ATLANTA (Legal Newsline) - A recent university study offers objective empirical evidence that no-injury class action lawsuits only benefit the attorneys who bring the litigation, leaving little to trickle down to the plaintiffs while raising costs for consumers.
The findings of Emory University School of Law professor Joanna Shepherd are backed by Philadelphia attorney James Beck, who works for Reed Smith's Life Sciences Health Industries Group.
“A class action tax is pretty much being levied on every product,” Beck said. “Businesses pass on these costs to consumers.”
The study found that class members of no-injury class actions typically receive less than nine percent of the total settlement, with nearly 38 percent going to attorneys’ fees and the balance collected by third parties.
“What a colossal waste of time, money and effort,” Beck recently wrote.
He said no bias was evident in the study, which identified class action settlements that occurred between the years 2005 and 2015 and then culled from those settlements in which the plaintiffs sustained no actual harm.
Instead, the key issue identified was a technical statutory violation, such as a case involving the federal Telephone Consumer Protection Act.
“It was as objective as it can be,” Beck said about the study. “It’s not an easy thing to research.”
He concluded that, if anything, the study let class action lawyers off easily because at one point it found that at most, 15 percent of settlement funds potentially available to plaintiffs actually went to the class members.
Beck said that figure related to insurance class actions, however. In no-injury cases, the plaintiffs are often left with much less than 15 percent and sometimes less than one percent, he said.
Shepherd herself concluded in her study of 432 settlements, “A result in which plaintiffs recover less than 10 percent of the award, with the rest going to lawyers or unrelated groups, clearly does not achieve the compensatory goals of class actions.”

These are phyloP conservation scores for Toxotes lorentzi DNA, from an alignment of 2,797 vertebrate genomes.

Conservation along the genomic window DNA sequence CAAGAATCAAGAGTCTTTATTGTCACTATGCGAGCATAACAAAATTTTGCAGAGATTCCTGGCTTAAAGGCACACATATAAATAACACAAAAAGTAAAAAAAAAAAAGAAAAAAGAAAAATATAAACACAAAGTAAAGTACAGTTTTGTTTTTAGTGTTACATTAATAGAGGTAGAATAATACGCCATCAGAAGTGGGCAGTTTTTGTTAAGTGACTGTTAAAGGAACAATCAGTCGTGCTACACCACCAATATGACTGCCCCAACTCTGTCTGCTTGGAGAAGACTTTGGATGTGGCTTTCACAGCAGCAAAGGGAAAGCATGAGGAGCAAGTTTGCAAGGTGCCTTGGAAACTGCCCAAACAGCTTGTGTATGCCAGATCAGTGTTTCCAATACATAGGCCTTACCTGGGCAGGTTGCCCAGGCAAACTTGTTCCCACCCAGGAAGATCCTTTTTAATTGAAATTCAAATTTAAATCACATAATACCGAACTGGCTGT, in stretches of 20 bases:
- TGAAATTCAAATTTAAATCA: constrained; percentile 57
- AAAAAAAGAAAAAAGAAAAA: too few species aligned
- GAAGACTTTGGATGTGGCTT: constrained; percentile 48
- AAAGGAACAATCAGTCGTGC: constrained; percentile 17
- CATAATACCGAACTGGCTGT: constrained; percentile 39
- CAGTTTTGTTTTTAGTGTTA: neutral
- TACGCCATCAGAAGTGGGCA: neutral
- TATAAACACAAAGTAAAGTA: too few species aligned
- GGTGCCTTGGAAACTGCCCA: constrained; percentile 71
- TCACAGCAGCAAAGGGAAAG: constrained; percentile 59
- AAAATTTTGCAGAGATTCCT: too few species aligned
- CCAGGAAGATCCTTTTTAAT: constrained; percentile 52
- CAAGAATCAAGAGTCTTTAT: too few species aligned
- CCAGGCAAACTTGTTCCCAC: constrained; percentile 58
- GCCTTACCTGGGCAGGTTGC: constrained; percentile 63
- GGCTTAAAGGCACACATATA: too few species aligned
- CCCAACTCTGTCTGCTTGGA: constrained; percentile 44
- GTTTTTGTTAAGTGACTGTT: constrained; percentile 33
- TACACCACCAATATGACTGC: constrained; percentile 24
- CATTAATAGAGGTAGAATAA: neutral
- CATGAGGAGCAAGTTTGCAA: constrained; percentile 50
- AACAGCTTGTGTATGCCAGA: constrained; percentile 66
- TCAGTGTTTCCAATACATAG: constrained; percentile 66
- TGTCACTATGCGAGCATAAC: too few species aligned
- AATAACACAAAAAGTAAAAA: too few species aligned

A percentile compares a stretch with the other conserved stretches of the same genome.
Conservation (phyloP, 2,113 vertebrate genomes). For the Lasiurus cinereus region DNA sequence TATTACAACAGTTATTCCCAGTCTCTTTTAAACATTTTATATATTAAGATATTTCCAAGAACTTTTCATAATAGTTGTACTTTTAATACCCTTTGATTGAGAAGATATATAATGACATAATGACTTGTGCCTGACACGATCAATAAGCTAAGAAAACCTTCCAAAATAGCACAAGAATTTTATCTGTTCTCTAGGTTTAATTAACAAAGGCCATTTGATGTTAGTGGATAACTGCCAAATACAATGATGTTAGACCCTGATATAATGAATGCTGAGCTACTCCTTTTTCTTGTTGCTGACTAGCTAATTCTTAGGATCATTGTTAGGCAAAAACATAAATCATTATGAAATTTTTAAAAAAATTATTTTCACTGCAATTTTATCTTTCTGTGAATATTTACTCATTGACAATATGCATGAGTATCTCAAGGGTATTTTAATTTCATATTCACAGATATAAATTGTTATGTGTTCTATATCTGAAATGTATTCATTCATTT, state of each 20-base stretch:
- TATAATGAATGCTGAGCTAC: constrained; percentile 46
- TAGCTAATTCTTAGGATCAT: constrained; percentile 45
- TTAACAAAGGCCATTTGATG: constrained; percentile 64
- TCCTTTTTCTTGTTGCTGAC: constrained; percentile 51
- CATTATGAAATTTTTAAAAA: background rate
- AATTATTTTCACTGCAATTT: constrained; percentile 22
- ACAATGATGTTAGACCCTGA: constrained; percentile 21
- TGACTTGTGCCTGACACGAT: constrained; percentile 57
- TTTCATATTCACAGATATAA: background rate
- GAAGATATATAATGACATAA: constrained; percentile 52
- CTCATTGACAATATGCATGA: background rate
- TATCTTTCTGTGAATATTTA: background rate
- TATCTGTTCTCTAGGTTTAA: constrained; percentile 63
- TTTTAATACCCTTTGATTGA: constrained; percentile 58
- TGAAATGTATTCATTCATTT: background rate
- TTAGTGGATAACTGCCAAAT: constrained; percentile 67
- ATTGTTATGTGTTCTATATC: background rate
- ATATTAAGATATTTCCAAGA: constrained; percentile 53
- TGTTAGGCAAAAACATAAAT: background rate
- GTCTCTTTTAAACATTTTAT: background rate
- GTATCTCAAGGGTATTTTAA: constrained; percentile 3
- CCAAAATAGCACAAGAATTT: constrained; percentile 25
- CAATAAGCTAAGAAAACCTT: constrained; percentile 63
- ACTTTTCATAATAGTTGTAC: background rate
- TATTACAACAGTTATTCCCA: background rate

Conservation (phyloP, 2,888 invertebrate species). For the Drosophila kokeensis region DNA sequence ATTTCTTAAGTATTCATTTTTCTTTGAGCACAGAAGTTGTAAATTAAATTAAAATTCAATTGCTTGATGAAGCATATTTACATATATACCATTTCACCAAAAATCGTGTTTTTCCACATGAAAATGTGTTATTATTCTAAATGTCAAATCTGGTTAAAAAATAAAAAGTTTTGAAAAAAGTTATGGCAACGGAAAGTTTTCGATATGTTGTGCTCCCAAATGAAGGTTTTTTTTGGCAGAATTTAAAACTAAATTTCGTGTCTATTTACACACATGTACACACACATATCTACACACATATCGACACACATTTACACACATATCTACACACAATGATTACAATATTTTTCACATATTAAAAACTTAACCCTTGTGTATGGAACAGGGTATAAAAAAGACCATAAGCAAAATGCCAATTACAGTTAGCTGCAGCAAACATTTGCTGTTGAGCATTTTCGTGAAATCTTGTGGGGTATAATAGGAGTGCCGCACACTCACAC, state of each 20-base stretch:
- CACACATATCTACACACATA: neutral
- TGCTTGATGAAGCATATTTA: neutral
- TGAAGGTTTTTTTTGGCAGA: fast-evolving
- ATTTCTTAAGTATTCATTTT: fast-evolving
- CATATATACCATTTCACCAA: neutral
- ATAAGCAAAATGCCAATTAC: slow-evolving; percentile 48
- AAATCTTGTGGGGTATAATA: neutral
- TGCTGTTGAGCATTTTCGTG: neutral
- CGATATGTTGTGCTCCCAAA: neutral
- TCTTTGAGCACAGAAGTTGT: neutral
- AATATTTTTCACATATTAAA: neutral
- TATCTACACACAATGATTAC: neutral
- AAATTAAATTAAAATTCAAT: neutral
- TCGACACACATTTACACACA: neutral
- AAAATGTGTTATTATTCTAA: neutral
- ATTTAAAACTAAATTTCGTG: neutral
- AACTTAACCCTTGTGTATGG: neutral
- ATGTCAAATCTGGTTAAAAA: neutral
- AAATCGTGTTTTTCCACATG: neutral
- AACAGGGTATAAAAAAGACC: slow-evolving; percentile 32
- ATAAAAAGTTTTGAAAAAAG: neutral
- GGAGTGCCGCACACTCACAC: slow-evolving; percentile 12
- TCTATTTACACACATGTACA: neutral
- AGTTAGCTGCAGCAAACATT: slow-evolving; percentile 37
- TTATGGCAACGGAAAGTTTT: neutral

Beck’s article explains that a key to understanding where funds go in such class action cases is the legal doctrine of cy pres — that is, when the identified recipient of a settlement cannot be found or is absent, the money is then earmarked to a substitute group in a supposedly similar situation.
That’s where the bulk of settlement funds go, the study found.
Beck believes the third parties that receive this money can become “slush funds” that finance future litigation.
Beck said that the named class members in the lawsuit might each receive $5,000 to $20,000, but that pales in comparison to what plaintiffs’ attorneys receive as a result of class actions.
Beck also sees the current system as self-perpetuating because any particular defendant in such a lawsuit may find it makes more economic sense to seek a settlement rather than continue a court fight. But he sees such settlements as continuing to fuel the current class action system.
He advises defendants and companies to get involved with legal groups that are trying to put an end to the system, adding that the passage of additional legislation may be the answer.
“These things are a drag on the system and the economy,” Beck said. “The amounts of money are obscene.”
Beck noted that amendments to the Federal Rules of Civil Procedure that took effect in December may be a step in the right direction, but none of them address key class action problems.
“They are ignoring the elephant in the room and are going after a few mice,” he said.